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EQUALITY BEFORE THE LAW

Governors should not have immunity from prosecution – and should the President?

Immunity of presidents is a throwback to pre-modern monarchs.

In Summary
  • You can imagine what might happen if a governor was not even charged, because of immunity, but left free to tamper with evidence.
  • And imagine how the public would feel if a governor against whom there seemed to be strong suspicion of murder could not be touched until he/she ceases to be governor, perhaps removed by impeachment
Council of Governors Chairperson Wycliffe Oparanya with other county bosses during a past press briefing.
Council of Governors Chairperson Wycliffe Oparanya with other county bosses during a past press briefing.
Image: FILE

Apparently the Council of Governors, far from being embarrassed that their colleagues face serious allegations, feel that they need protection from the law, and should be immune like the president.

 

By the way, this would need an amendment of the Constitution – and probably a referendum, because it affects the national value of accountability. Hopefully Kenyans would reject it.

The history

“The King can do no wrong” one learned in law school. This did not, of course, mean that kings literally could not do anything wrong. Plenty were land grabbers, thieves, adulterers or murderers. But the only way to penalise them was to get rid of them (by war or murder, for example). In the days of absolute monarchy the courts were something that the king set up to control his subjects. The king could not be taken before his own courts.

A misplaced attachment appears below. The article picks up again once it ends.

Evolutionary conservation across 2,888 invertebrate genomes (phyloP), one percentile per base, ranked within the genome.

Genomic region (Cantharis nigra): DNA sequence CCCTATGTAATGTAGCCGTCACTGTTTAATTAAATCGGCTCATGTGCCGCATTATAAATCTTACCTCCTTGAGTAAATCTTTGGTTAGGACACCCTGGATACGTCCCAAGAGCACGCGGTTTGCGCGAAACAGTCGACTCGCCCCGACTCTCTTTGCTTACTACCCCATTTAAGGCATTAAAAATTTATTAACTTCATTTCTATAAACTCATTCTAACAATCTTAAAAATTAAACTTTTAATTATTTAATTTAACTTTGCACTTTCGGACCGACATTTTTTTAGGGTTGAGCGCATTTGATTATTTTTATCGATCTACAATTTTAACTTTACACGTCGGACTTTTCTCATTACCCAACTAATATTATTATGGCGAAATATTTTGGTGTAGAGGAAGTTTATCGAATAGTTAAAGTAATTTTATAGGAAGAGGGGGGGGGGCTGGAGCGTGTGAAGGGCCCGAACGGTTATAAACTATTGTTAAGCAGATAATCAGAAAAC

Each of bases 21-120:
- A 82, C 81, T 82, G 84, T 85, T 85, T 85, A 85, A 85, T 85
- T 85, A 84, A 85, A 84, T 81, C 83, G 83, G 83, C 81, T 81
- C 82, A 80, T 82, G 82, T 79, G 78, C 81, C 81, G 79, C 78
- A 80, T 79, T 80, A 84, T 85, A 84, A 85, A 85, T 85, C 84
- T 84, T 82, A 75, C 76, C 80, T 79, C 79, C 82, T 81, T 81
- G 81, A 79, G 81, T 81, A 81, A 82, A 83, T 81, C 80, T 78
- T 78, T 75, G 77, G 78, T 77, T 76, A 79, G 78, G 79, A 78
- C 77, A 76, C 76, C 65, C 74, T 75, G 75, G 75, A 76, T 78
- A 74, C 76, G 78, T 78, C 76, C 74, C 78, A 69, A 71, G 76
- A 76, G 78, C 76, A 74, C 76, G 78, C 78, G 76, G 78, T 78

Types of immunity

Some degree of immunity from being prosecuted for a crime–for heads of state and for legislators is common world-wide. It may apply only to acts done in the person’s official capacity. It may be limited to only acts in Parliament – basically to speaking and voting. It may protect an office holder against any criminal prosecution while they are holding office. And sometimes the immunity can be lifted, usually by Parliament itself.